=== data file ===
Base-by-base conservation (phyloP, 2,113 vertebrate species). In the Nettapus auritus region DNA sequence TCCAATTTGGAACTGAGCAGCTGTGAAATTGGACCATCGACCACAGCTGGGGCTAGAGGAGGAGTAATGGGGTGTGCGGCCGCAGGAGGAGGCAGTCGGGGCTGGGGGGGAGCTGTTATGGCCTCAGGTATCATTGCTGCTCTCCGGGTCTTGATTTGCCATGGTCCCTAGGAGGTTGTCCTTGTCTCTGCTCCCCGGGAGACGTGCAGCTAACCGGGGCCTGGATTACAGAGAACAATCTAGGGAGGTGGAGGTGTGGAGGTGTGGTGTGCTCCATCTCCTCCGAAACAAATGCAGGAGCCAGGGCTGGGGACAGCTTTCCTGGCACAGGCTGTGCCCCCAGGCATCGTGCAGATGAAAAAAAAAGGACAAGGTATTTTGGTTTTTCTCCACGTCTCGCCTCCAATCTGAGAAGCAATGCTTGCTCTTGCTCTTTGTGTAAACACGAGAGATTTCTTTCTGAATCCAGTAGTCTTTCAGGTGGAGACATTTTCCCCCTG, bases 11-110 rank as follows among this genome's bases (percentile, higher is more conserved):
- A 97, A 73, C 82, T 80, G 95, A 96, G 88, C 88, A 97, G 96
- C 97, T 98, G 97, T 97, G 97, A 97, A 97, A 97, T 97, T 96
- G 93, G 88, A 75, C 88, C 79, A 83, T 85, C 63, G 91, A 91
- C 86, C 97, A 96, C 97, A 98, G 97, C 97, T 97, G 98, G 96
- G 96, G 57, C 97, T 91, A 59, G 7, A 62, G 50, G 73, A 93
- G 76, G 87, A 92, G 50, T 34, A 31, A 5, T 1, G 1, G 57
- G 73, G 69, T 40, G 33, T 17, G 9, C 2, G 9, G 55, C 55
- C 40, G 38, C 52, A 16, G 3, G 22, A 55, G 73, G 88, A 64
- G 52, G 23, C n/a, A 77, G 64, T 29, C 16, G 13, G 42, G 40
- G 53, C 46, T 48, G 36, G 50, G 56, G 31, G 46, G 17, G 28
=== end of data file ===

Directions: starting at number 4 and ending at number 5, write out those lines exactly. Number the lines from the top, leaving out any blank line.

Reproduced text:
- G 93, G 88, A 75, C 88, C 79, A 83, T 85, C 63, G 91, A 91
- C 86, C 97, A 96, C 97, A 98, G 97, C 97, T 97, G 98, G 96